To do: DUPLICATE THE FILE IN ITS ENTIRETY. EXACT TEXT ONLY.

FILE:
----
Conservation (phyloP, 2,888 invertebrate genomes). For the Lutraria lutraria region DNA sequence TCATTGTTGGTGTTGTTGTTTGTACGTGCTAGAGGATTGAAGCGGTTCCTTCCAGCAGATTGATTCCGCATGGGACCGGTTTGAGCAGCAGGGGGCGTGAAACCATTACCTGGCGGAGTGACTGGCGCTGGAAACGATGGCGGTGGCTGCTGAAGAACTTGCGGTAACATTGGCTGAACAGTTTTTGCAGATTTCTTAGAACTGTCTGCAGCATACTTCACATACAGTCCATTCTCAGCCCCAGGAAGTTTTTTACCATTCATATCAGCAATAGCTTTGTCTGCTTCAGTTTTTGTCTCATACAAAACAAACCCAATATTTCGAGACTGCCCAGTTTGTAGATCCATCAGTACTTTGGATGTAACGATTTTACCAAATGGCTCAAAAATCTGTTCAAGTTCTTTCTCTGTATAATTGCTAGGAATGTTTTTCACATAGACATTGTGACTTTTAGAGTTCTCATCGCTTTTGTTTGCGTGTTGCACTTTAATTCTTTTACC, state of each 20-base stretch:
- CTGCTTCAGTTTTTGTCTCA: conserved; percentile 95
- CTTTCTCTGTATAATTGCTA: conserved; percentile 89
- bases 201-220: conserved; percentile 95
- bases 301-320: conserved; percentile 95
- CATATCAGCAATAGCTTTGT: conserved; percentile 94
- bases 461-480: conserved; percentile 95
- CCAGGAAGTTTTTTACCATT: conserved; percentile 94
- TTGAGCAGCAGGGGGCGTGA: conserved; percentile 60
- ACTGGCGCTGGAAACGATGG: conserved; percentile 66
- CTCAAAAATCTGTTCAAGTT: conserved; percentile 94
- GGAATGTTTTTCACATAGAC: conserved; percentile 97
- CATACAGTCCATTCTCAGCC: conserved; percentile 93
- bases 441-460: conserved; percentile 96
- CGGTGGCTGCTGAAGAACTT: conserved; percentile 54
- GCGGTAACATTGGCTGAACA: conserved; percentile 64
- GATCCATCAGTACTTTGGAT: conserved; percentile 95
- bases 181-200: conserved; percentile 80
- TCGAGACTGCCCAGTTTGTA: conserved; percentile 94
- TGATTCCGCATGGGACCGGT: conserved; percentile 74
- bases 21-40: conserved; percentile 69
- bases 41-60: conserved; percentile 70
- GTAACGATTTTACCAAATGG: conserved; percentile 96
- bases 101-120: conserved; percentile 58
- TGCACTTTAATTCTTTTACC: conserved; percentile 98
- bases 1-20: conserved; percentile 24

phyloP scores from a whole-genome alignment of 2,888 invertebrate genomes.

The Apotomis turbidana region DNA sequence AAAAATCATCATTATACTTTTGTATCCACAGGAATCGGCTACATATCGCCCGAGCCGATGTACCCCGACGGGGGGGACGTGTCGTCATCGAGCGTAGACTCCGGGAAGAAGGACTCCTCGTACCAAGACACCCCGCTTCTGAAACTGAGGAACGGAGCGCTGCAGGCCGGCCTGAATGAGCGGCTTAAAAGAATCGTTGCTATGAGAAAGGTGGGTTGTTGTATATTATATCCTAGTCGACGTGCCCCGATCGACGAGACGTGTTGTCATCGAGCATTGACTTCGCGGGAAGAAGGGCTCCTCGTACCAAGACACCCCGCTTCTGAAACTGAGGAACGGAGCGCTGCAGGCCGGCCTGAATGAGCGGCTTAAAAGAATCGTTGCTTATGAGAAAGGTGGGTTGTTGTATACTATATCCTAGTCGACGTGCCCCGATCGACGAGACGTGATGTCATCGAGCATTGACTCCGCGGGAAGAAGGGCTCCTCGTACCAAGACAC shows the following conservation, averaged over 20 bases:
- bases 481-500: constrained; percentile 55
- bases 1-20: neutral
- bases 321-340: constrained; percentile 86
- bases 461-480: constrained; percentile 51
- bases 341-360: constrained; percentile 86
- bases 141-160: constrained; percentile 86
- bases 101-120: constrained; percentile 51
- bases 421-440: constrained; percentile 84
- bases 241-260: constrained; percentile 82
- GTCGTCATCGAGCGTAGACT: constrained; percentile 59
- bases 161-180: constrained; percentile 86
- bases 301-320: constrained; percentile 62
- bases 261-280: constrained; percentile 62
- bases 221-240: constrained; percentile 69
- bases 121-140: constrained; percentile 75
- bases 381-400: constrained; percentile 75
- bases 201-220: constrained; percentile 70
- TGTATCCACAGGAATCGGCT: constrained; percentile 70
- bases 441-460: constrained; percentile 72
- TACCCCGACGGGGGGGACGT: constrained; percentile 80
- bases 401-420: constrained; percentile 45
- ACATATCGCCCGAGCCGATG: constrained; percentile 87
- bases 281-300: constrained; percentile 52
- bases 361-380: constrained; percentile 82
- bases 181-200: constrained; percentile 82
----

Conservation (phyloP, 2,888 invertebrate genomes). For the Lutraria lutraria region DNA sequence TCATTGTTGGTGTTGTTGTTTGTACGTGCTAGAGGATTGAAGCGGTTCCTTCCAGCAGATTGATTCCGCATGGGACCGGTTTGAGCAGCAGGGGGCGTGAAACCATTACCTGGCGGAGTGACTGGCGCTGGAAACGATGGCGGTGGCTGCTGAAGAACTTGCGGTAACATTGGCTGAACAGTTTTTGCAGATTTCTTAGAACTGTCTGCAGCATACTTCACATACAGTCCATTCTCAGCCCCAGGAAGTTTTTTACCATTCATATCAGCAATAGCTTTGTCTGCTTCAGTTTTTGTCTCATACAAAACAAACCCAATATTTCGAGACTGCCCAGTTTGTAGATCCATCAGTACTTTGGATGTAACGATTTTACCAAATGGCTCAAAAATCTGTTCAAGTTCTTTCTCTGTATAATTGCTAGGAATGTTTTTCACATAGACATTGTGACTTTTAGAGTTCTCATCGCTTTTGTTTGCGTGTTGCACTTTAATTCTTTTACC, state of each 20-base stretch:
- CTGCTTCAGTTTTTGTCTCA: conserved; percentile 95
- CTTTCTCTGTATAATTGCTA: conserved; percentile 89
- bases 201-220: conserved; percentile 95
- bases 301-320: conserved; percentile 95
- CATATCAGCAATAGCTTTGT: conserved; percentile 94
- bases 461-480: conserved; percentile 95
- CCAGGAAGTTTTTTACCATT: conserved; percentile 94
- TTGAGCAGCAGGGGGCGTGA: conserved; percentile 60
- ACTGGCGCTGGAAACGATGG: conserved; percentile 66
- CTCAAAAATCTGTTCAAGTT: conserved; percentile 94
- GGAATGTTTTTCACATAGAC: conserved; percentile 97
- CATACAGTCCATTCTCAGCC: conserved; percentile 93
- bases 441-460: conserved; percentile 96
- CGGTGGCTGCTGAAGAACTT: conserved; percentile 54
- GCGGTAACATTGGCTGAACA: conserved; percentile 64
- GATCCATCAGTACTTTGGAT: conserved; percentile 95
- bases 181-200: conserved; percentile 80
- TCGAGACTGCCCAGTTTGTA: conserved; percentile 94
- TGATTCCGCATGGGACCGGT: conserved; percentile 74
- bases 21-40: conserved; percentile 69
- bases 41-60: conserved; percentile 70
- GTAACGATTTTACCAAATGG: conserved; percentile 96
- bases 101-120: conserved; percentile 58
- TGCACTTTAATTCTTTTACC: conserved; percentile 98
- bases 1-20: conserved; percentile 24

phyloP scores from a whole-genome alignment of 2,888 invertebrate genomes.

The Apotomis turbidana region DNA sequence AAAAATCATCATTATACTTTTGTATCCACAGGAATCGGCTACATATCGCCCGAGCCGATGTACCCCGACGGGGGGGACGTGTCGTCATCGAGCGTAGACTCCGGGAAGAAGGACTCCTCGTACCAAGACACCCCGCTTCTGAAACTGAGGAACGGAGCGCTGCAGGCCGGCCTGAATGAGCGGCTTAAAAGAATCGTTGCTATGAGAAAGGTGGGTTGTTGTATATTATATCCTAGTCGACGTGCCCCGATCGACGAGACGTGTTGTCATCGAGCATTGACTTCGCGGGAAGAAGGGCTCCTCGTACCAAGACACCCCGCTTCTGAAACTGAGGAACGGAGCGCTGCAGGCCGGCCTGAATGAGCGGCTTAAAAGAATCGTTGCTTATGAGAAAGGTGGGTTGTTGTATACTATATCCTAGTCGACGTGCCCCGATCGACGAGACGTGATGTCATCGAGCATTGACTCCGCGGGAAGAAGGGCTCCTCGTACCAAGACAC shows the following conservation, averaged over 20 bases:
- bases 481-500: constrained; percentile 55
- bases 1-20: neutral
- bases 321-340: constrained; percentile 86
- bases 461-480: constrained; percentile 51
- bases 341-360: constrained; percentile 86
- bases 141-160: constrained; percentile 86
- bases 101-120: constrained; percentile 51
- bases 421-440: constrained; percentile 84
- bases 241-260: constrained; percentile 82
- GTCGTCATCGAGCGTAGACT: constrained; percentile 59
- bases 161-180: constrained; percentile 86
- bases 301-320: constrained; percentile 62
- bases 261-280: constrained; percentile 62
- bases 221-240: constrained; percentile 69
- bases 121-140: constrained; percentile 75
- bases 381-400: constrained; percentile 75
- bases 201-220: constrained; percentile 70
- TGTATCCACAGGAATCGGCT: constrained; percentile 70
- bases 441-460: constrained; percentile 72
- TACCCCGACGGGGGGGACGT: constrained; percentile 80
- bases 401-420: constrained; percentile 45
- ACATATCGCCCGAGCCGATG: constrained; percentile 87
- bases 281-300: constrained; percentile 52
- bases 361-380: constrained; percentile 82
- bases 181-200: constrained; percentile 82